The 66-year-old was picked up from Mountjoy at 6am by his son Sean jnr who also did jail time this year.
They drove away from the training unit at the rear of the prison complex in an Audi A5 coupe – worth around €50,000.
He will be back in prison on Thursday and is due for full release in early January.
Once the country's richest businessman, Sean Quinn was jailed for contempt of court last month.
He may yet get to attend the Christening of his granddaughter while on three days temporary release from his nine-week sentence.
A High Court judge told him she had no choice but to sentence him, amid allegations of a scheme that put the family's €500m international property empire beyond the reach of the former Anglo Irish Bank.
Quinn Jr was recently released following a three-month sentence in the same prison for contempt.
Sean Quinn Sr will spend the three days and nights with his family in Ballyconnell, Co Cavan, following a complex legal wrangle involving the Attorney General, the Justice Minister, the Irish Prison Service and the governor of Mountjoy prison. His temporary release follows an impassioned plea on behalf of his wife Patricia, who could not bear to be separated from her husband at Christmas.
In letters to prison authorities and the State, Quinn's family said that in almost 40 years, Sean and Patricia Quinn had never spent a Christmas apart.
When news that the temporary release was granted came through, Sean Quinn Jr said his family were delighted that his father would be home for Christmas. "We were waiting all day and we didn't know which way it would go," he said.
It was initially thought that Quinn would have missed the christening of his granddaughter Orna, which was due to take place in Belturbet, Co Cavan, on Saturday.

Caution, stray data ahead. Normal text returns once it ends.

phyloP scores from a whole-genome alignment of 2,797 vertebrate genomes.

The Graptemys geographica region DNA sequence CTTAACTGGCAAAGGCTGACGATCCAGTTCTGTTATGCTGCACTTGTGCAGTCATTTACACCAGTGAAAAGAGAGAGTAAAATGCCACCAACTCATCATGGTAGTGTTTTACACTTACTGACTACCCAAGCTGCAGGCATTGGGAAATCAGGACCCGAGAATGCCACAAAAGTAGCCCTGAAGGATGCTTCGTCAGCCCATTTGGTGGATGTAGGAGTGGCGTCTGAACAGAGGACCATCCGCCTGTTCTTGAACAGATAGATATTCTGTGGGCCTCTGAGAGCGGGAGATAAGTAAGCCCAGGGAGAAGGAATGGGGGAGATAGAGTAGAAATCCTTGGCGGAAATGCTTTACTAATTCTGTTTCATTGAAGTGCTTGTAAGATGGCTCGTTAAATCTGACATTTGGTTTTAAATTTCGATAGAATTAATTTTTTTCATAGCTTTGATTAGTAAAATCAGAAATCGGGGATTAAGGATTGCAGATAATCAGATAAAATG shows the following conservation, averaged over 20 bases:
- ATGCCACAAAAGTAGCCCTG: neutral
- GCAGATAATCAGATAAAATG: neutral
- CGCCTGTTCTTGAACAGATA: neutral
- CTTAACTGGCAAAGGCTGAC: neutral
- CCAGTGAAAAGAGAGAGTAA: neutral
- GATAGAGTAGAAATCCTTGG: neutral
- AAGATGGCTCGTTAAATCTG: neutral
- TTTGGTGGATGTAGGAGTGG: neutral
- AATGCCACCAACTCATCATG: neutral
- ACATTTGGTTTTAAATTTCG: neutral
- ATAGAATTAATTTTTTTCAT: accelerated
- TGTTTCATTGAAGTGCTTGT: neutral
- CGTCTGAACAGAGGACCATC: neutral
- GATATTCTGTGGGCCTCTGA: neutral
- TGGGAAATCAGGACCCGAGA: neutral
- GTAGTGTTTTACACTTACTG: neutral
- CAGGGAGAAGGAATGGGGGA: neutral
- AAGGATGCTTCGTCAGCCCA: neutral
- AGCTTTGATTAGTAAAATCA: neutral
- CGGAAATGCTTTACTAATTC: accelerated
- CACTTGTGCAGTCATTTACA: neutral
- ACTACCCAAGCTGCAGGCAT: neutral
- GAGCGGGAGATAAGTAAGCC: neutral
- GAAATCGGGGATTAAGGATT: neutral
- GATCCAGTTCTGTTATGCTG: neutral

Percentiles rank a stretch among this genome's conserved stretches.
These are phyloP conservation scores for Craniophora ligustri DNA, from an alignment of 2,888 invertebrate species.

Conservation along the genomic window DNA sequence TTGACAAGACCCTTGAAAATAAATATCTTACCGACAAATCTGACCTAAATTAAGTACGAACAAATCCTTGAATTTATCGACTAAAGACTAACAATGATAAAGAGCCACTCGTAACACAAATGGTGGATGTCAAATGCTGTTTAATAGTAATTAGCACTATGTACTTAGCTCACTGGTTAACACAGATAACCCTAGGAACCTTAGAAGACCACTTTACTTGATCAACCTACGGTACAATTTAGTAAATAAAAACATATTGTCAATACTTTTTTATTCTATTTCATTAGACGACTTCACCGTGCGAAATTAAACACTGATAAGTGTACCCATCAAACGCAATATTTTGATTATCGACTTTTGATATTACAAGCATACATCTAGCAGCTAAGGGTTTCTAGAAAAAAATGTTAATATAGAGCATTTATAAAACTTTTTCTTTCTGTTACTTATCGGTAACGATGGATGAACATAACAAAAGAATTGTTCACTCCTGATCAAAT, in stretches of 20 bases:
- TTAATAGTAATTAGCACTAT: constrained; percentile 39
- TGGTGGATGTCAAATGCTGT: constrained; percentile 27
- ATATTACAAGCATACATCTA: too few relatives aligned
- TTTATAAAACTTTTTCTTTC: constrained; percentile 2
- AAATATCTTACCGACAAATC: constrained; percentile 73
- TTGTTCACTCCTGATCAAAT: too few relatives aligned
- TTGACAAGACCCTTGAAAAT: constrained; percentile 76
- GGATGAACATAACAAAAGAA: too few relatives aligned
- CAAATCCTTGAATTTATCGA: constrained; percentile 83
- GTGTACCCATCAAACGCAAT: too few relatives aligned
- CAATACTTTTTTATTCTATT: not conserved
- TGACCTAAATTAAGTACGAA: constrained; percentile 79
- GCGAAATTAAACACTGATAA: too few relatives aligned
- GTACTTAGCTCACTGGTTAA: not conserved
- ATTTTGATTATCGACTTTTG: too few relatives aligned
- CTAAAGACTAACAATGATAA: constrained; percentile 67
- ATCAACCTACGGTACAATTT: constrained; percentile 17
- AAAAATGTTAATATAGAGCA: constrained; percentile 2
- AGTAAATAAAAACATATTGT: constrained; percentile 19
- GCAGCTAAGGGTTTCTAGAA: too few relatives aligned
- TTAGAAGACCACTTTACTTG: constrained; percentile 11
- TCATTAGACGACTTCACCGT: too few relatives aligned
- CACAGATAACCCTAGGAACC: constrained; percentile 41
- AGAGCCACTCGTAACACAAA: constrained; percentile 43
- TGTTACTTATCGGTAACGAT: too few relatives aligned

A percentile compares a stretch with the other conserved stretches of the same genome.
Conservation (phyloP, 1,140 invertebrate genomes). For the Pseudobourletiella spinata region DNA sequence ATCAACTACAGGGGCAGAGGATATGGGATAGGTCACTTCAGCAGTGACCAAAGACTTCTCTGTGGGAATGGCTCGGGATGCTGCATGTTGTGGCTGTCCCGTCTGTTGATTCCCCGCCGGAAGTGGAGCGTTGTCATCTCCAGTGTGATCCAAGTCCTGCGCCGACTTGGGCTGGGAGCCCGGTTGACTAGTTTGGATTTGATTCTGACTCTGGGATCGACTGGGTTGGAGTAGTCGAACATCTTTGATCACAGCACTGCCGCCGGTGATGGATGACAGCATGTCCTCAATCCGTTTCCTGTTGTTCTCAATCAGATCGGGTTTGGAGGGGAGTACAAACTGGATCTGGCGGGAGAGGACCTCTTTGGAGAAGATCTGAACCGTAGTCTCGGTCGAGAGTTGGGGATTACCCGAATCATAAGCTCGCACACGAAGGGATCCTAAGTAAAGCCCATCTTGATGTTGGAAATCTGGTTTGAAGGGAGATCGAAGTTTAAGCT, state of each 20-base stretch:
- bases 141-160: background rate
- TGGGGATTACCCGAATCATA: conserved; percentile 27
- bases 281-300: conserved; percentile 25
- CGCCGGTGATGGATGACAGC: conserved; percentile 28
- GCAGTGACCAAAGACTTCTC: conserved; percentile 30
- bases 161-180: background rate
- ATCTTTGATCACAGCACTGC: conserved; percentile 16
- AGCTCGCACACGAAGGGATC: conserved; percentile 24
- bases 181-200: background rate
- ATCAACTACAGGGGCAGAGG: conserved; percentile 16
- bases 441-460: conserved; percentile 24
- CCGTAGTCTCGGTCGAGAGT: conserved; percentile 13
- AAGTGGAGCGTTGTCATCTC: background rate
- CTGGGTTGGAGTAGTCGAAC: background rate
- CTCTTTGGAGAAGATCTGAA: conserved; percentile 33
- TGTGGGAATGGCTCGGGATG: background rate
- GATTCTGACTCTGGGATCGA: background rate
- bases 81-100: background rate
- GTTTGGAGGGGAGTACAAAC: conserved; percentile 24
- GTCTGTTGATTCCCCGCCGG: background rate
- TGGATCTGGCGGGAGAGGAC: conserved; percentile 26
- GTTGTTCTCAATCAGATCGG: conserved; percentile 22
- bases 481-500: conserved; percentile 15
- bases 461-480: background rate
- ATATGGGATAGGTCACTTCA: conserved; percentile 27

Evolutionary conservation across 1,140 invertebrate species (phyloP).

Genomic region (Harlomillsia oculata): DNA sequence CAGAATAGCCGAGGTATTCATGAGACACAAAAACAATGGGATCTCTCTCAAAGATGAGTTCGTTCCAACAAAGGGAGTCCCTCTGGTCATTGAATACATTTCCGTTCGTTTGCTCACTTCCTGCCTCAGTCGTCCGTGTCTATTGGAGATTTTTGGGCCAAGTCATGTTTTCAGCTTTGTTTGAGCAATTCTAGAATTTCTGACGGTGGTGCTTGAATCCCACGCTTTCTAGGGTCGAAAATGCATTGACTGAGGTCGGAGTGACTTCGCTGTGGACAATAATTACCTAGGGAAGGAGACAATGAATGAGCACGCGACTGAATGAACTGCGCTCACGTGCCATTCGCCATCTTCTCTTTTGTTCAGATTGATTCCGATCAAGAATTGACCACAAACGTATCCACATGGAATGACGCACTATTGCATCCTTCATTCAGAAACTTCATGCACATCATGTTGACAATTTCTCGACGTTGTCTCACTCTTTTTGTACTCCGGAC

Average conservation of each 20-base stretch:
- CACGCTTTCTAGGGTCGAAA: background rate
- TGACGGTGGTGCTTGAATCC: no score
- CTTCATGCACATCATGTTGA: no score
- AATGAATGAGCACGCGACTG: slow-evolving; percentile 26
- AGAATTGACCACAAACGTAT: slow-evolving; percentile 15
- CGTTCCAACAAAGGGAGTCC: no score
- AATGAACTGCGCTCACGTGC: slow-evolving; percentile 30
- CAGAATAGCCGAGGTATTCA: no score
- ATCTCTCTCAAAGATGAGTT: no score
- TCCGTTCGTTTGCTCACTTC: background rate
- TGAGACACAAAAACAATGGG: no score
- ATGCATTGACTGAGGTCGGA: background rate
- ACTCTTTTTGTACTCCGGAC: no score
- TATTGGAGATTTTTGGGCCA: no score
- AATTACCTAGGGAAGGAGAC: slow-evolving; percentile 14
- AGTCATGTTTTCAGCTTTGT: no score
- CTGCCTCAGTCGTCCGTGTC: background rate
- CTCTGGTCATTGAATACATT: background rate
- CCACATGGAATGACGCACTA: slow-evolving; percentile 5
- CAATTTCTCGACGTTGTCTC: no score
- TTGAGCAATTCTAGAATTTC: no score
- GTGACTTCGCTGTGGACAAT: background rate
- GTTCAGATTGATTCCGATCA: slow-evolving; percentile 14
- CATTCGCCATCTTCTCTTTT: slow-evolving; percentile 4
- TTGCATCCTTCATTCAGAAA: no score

But there were no indications that the christening went ahead over the weekend in the church where many of the Quinn family weddings took place.
Sources close to the family suggested that it may have been postponed in order to allow Sean Quinn to attend.
In the run up to his temporary release, his daughter Ciara Quinn told Mountjoy governor Ned Whelan in a letter that the birth of her daughter in August was "the only good in my life over the past 19 months".
She said that not having her father at the christening "will leave a large void in the ceremony and a dark cloud over the entire day".
Prisoners held for contempt can only be released by the courts but Quinn's legal team provided legal submissions to the Attorney General, Marie Whelan and Justice Minister Alan Shatter.
Kevin Winter, the Belfast-based human rights lawyer who represented Quinn at his sentence hearing, said: "It is right and fitting that he be granted that facility because it is no more or less than that enjoyed by many other prisoners at this time."